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One Thousand Gifts: A Dare to Live Fully Right Where You Are
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Bonhoeffer: Pastor, Martyr, Prophet, Spy
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World Without End
A Stolen Life
Unbroken: A World War II Story of Survival, Resilience and Redemption
The Pillars of the Earth
Sacred Rhythms: Arranging Our Lives for Spiritual Transformation
The Road
Trials of the Earth: The Autobiography of Mary Hamilton
The Guernsey Literary and Potato Peel Pie Society
The Accidental Billionaires: The Founding of Facebook, a Tale of Sex, Money, Genius and Betrayal
Cutting for Stone

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Entries in Matthew (15)



Impermanence means the property of not existing for indefinitely long durations. Everything in this world rises, and everything passes. 

Ecclesiastes says it differently: 

To every thing there is a season, and a time to every purpose under the heaven: A time to be born , and a time to die ; a time to plant , and a time to pluck up that which is planted ; A time to kill , and a time to heal ; a time to break down , and a time to build up ; A time to weep , and a time to laugh ; a time to mourn , and a time to dance ; A time to cast away stones, and a time to gather stones together; a time to embrace , and a time to refrain from embracing;  A time to get , and a time to lose ; a time to keep , and a time to cast away ; A time to rend , and a time to sew ; a time to keep silence , and a time to speak ; A time to love , and a time to hate ; a time of war, and a time of peace.

I want to fight for permanence. 

The other night I worked over the stove busily preparing our dinner. I use a black iron skillet because, well because is another story. I had about four things cooking on the stove, and I needed to take the top off of the skillet. I reached for it and hastily placed it on our island. Our kitchen island is a butcher block reminiscent of the one I grew up around. It is made of birch and beautifully calls all visitors to come round and partake of rich food and fellowship. 

Later while cleaning up after dinner, I lifted the heavy top to find a perfect black ring on the butcher block. The rest of the night my stomach knotted around a nauseated center. I even said the word out loud. “Impermanence.” I said it softly like some magical mantra could raze the stain. 

Often God uses these daily consternations to teach me something. I thought now I am going to have to go around this island the rest of my life with this stain because I was in a hurry and careless... among other things. I tried several things to erase the stain. That stain was permanent. I told Matt. He took it pretty well. Josh and Sam came in to look at it and add their two cents. We discussed the rest of our lives with the black circle hawking all the attention from the beautiful wood.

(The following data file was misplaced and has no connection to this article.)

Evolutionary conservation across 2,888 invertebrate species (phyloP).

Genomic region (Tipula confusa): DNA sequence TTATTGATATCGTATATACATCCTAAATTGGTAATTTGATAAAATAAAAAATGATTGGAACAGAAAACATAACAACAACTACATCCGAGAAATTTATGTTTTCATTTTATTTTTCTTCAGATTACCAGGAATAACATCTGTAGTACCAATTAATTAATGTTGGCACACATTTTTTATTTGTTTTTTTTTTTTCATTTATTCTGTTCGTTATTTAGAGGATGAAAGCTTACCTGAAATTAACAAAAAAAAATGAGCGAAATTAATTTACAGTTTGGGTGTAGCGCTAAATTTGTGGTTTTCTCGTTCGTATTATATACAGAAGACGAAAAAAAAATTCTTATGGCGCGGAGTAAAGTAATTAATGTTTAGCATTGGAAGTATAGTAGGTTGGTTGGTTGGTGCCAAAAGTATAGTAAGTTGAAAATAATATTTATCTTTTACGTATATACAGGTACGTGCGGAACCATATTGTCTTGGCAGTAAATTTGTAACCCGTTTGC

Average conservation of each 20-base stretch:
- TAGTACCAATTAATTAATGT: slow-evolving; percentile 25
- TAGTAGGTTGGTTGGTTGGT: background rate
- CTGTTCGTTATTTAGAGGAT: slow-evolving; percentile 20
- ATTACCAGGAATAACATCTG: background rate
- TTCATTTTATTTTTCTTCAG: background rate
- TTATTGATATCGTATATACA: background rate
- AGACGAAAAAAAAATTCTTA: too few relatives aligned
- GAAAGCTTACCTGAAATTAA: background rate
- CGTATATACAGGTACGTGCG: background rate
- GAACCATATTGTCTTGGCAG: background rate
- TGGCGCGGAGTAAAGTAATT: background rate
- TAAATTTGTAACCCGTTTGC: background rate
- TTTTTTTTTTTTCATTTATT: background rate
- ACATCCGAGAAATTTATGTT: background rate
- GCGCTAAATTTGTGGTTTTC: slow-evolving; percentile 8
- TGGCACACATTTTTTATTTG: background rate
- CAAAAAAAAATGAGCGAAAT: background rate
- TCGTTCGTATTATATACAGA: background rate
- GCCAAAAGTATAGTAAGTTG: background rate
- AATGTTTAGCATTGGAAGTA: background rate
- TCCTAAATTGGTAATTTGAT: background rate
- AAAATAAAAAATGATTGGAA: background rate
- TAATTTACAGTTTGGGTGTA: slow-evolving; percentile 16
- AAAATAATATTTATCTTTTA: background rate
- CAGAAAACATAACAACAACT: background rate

Before bed I tried one more remedy. Lemon juice. My mama taught me a lot about laundry. If lemon juice will take a stain out of white linen, maybe I have a chance with this wood. 

In about 45 minutes the circle was broken. I came in to the kitchen to see the beautiful wood without the disfiguring circle. 

See, I want what I want. I’d like some things to be permanent and some to change. I think God gets a good laugh at my bossing from down here. And I’m grateful for the lesson on impermanence.



What makes the difference in my view of this heap of dirty laundry? 


Matthew is a senior at UT Knoxville. He doesn’t get home often. So when he rolls home bearing gifts of baskets of dirty clothes, I am elated. His presence far, and I mean far, outweighs the downer of hampers of dirt. In fact, when he comes in this house, this mother’s heart fills to capacity.

In part, the reason for this shift is that he was not here before. The joy of his presence is made richer by his absence. The house was emptier before he came. I missed him. Now it is fuller. 

As I sip my coffee and reflect on Thanksgiving, the whir of the washing machine fills the silence. The yeast rolls sit atop the oven. I have increased the thermostat in our home to 73 degrees. The oven, open-doored, is blowing out hot air to coax them to rise in this sub-freezing weather. 

Every year the rolls make me slightly neurotic. Will they rise? What exactly did I do last year to coax them? Will they be tough? I usually make a phone call to my grandmother, 89, in Mississippi about what I need to do next. She loves answering these questions. She taught me to make these rolls. Very few holidays in my life have passed without the aroma of her rolls.

During holidays more acutely than other days; we are aware of losses, of tensions, of emptiness. May we hold those things in tandem with the fullness we receive. 

I am learning to give thanks for the seasons. Everything rises and everything passes. We empty to be filled again. We are filled to be emptied again. This is the lesson of the seasons.

“Every breath’s a battle between grudgery and gratitude and we must keep thanks on the lips so we can sip from the holy grail of joy.” Ann Voskamp, 1000 Gifts


the launch

I posted this three years ago. Today I am honoring those of you who are launching children to college. Here is our story.

On the day that we moved my oldest son to college, I walked into his room among the boxes holdinghis future. “Hey, want me to help you make your bed?” I asked smiling. We tidied the covers and I tucked his teddy bear in among the pillows. 

We drove east into the rising sun and Vol-land. The pit of my stomach turned and rumbled as I joined the throngs of parents pushing loaded carts vying for elevators. The dismal and exhausted dorm room has welcomed students since 1965. We packed as much warmth into it as we could leaving the white walls a blank slate.